The 1991 Russian Lord of The Rings movie reappears on YouTube with hilariously wicked special effects

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A hilariously wicked 1991 Soviet TV adaptation of The Lord of the Rings has reappeared on YouTube years after it was thought to have been lost.

Based on the first part of JRR Tolkien’s trilogy, Khranietli was a TV movie complete with horrible special effects, bizarre costumes and cheap production.

Despite being released just ten years before Peter Jackson’s first epic movie in the trilogy, Khraniteli couldn’t have looked any different.

They're taking the hobbits to Stalingrad!  A hilariously wicked 1991 Soviet TV adaptation of The Lord of the Rings has re-appeared on YouTube with Frodo Baggins (right) and Tom Bombadil (left)

They’re taking the hobbits to Stalingrad! A hilariously wicked 1991 Soviet TV adaptation of The Lord of the Rings has re-appeared on YouTube with Frodo Baggins (right) and Tom Bombadil (left)

Based on the first part of JRR Tolkien's trilogy, Khranietli was a movie made for TV, complete with horrible special effects

Based on the first part of JRR Tolkien's trilogy, Khranietli was a movie made for TV, complete with horrible special effects

Based on the first part of JRR Tolkien’s trilogy, Khranietli was a movie made for TV, complete with horrible special effects

It was reportedly only broadcast on TV once before disappearing into the archives of Leningrad Television, according to the report The Guardian

Fans of the English-language book and movie series will recognize a number of scenes and characters in the Soviet version uploaded in two parts.

The film opens with a song by composer Andrei Romanov of the rock band Akvarium to a montage of the ring, Bilbo and Frodo Baggins.

One commentator wrote: “It is as absurd and monstrous as it is divine and magnificent. The opening song is very beautiful. Thanks to the one who found this rarity. ‘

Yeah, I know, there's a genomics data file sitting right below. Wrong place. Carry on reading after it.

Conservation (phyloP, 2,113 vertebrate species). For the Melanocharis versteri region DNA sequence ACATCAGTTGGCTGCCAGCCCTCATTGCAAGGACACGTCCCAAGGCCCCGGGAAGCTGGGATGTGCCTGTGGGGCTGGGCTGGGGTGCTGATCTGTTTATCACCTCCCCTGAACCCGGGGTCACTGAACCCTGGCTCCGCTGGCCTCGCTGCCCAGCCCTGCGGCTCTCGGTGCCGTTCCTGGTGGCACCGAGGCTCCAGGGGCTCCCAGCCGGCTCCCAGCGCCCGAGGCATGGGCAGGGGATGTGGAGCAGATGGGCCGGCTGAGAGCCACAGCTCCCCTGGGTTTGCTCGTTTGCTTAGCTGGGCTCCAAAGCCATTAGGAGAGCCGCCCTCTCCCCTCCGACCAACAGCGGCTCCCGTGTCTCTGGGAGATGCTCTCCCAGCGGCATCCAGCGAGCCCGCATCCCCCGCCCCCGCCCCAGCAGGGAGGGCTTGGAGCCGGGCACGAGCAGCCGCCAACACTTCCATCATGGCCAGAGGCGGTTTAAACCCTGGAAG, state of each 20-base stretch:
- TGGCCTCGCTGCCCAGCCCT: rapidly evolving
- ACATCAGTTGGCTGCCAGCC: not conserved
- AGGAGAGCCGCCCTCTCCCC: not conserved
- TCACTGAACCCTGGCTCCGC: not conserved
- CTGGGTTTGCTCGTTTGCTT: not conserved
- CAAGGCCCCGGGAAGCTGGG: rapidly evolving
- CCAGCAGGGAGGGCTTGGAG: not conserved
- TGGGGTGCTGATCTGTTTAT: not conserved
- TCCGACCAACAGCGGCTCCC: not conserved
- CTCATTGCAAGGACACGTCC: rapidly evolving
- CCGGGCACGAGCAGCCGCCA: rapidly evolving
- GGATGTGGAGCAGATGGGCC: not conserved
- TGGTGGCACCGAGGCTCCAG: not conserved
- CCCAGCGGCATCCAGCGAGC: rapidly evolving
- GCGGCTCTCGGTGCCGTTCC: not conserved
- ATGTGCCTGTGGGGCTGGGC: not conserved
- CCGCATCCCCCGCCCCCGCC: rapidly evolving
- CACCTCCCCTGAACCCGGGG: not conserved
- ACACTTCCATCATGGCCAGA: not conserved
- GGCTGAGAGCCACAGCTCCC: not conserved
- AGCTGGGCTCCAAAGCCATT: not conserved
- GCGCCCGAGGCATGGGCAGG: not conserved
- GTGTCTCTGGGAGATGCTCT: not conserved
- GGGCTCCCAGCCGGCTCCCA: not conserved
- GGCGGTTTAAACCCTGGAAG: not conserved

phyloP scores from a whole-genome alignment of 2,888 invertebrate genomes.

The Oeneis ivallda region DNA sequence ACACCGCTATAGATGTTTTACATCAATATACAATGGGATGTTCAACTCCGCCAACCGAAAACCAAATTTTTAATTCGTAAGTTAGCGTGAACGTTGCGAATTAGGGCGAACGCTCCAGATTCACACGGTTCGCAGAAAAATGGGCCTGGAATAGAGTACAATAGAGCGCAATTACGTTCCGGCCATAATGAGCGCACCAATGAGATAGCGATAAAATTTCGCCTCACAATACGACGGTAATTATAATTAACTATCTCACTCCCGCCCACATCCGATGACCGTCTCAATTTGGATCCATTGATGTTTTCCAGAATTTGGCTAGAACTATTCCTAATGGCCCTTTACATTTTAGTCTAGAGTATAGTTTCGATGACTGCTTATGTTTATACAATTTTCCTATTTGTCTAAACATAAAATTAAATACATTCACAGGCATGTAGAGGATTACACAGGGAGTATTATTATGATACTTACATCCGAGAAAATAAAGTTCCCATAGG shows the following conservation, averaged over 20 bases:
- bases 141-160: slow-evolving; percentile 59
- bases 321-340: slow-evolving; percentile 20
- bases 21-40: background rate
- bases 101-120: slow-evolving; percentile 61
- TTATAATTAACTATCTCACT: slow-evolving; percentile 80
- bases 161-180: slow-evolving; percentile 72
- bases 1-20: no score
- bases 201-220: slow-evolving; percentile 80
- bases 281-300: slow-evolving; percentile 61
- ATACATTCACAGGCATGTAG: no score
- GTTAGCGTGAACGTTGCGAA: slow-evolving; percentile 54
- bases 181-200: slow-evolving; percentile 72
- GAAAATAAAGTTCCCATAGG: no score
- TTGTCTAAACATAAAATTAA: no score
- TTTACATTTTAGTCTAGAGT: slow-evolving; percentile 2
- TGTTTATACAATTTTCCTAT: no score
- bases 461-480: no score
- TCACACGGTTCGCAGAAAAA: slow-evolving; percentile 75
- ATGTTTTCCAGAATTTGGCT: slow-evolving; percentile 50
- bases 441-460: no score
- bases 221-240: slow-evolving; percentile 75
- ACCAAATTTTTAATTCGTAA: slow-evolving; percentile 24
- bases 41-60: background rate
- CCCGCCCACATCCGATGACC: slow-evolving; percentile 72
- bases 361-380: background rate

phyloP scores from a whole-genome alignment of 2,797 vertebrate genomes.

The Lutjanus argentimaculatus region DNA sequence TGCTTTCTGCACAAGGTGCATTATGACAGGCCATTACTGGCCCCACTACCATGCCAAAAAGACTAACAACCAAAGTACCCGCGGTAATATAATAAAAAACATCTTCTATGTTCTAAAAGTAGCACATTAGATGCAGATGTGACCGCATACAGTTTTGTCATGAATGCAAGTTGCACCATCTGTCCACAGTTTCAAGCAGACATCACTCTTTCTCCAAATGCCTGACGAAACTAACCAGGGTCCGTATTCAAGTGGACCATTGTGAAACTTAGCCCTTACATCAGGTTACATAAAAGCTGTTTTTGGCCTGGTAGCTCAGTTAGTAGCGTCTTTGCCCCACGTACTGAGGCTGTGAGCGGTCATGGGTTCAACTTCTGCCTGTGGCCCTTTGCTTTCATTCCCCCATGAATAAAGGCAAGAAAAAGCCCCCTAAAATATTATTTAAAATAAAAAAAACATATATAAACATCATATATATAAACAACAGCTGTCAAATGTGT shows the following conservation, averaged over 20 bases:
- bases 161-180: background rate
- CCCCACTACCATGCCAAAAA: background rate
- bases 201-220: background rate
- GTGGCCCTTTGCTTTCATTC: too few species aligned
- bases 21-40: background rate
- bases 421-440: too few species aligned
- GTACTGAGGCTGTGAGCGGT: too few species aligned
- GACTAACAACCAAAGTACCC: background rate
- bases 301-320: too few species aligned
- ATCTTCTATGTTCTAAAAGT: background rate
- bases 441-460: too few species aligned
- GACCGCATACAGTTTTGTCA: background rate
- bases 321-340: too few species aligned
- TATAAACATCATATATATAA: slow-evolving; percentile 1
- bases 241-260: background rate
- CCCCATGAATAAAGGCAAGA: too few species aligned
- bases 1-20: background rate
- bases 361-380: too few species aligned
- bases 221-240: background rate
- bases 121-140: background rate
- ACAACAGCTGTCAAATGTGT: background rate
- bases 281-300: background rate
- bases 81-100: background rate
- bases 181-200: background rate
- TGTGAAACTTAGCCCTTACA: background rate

Bilbo (right) is seen at his birthday party in the Shire with Frodo by his side in the TV movie

Bilbo (right) is seen at his birthday party in the Shire with Frodo by his side in the TV movie

Bilbo (right) is seen at his birthday party in the Shire with Frodo by his side in the TV movie

The Soviet version (pictured, Frodo and Bilbo Baggins) wasn't made until a decade before the Hollywood adaptation

The Soviet version (pictured, Frodo and Bilbo Baggins) wasn't made until a decade before the Hollywood adaptation

The Soviet version (pictured, Frodo and Bilbo Baggins) wasn’t made until a decade before the Hollywood adaptation

Elijah Wood and Ian Holm starred as Frodo and Bilbo in the successful Peter Jackson trilogy

Elijah Wood and Ian Holm starred as Frodo and Bilbo in the successful Peter Jackson trilogy

Elijah Wood and Ian Holm starred as Frodo and Bilbo in the successful Peter Jackson trilogy

Gandalf the Gray and his questionable hair and beard and purple tunic in the Soviet version are almost unrecognizable from Sir Ian McKellen's depiction

Gandalf the Gray and his questionable hair and beard and purple tunic in the Soviet version are almost unrecognizable from Sir Ian McKellen's depiction

Gandalf the Gray and his questionable hair and beard and purple tunic in the Soviet version are almost unrecognizable from Sir Ian McKellen’s depiction

The 2001 film won four Oscars and grossed $ 887.8 million worldwide, and was praised by fans and critics

The 2001 film won four Oscars and grossed $ 887.8 million worldwide, and was praised by fans and critics

The 2001 film won four Oscars and grossed $ 887.8 million worldwide, and was praised by fans and critics

After five minutes, Bilbo arrives at his birthday party in the Shire with Gandalf the Gray to cheers from the hobbits as rudimentary white fireworks appear on the screen, far from Peter Jackson’s $ 93 million production.

When Bilbo first uses the ring, a robotic sound effect reminiscent of an early episode of Doctor Who is heard as the hobbit disappears, much to his audience’s ill-acted expressions of surprise.

Viewers later meet Smeagol as he tries the ring for the first time and turns into Gollum with a face painted green and what looks like hay around his neck.

But avid fans of the series will notice the character of Tom Bombadil, a forest dweller cut from the Percy Jackson movies, in the Soviet version.

Smeagol with sideburns and an archer's hat finds the ring and dramatically places it around his finger